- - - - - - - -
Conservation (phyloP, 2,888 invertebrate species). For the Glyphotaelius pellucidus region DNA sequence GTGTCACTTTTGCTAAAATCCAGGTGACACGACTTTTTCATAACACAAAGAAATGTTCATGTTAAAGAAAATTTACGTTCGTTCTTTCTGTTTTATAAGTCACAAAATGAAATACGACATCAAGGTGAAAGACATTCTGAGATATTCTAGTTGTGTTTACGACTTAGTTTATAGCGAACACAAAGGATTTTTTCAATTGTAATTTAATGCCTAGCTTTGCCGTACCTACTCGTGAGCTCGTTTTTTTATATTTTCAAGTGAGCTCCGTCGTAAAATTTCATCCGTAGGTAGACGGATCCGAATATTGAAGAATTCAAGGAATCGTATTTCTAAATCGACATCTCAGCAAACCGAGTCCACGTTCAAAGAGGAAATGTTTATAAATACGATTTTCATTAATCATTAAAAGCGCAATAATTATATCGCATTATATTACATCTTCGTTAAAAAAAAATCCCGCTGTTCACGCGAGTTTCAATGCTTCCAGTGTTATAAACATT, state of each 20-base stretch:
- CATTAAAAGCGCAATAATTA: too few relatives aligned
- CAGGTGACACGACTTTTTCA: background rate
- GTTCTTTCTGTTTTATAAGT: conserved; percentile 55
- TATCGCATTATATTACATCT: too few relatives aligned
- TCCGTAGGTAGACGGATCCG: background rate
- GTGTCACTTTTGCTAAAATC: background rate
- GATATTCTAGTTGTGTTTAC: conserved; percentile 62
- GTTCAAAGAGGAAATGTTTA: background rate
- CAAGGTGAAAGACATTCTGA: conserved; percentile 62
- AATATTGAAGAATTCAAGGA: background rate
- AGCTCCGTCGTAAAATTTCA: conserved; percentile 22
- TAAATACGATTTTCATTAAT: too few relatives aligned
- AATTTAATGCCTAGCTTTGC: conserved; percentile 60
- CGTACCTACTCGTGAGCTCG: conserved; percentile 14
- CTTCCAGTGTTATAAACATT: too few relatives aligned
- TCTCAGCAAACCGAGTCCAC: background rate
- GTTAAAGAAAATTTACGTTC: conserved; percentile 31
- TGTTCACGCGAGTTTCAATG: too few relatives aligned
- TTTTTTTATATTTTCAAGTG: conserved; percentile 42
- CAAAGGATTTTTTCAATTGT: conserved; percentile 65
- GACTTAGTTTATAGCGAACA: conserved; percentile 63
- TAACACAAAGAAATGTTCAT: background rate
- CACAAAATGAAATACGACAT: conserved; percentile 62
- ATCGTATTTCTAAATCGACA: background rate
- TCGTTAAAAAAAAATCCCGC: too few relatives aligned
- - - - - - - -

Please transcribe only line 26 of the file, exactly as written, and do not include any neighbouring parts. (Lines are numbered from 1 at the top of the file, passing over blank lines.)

- TCGTTAAAAAAAAATCCCGC: too few relatives aligned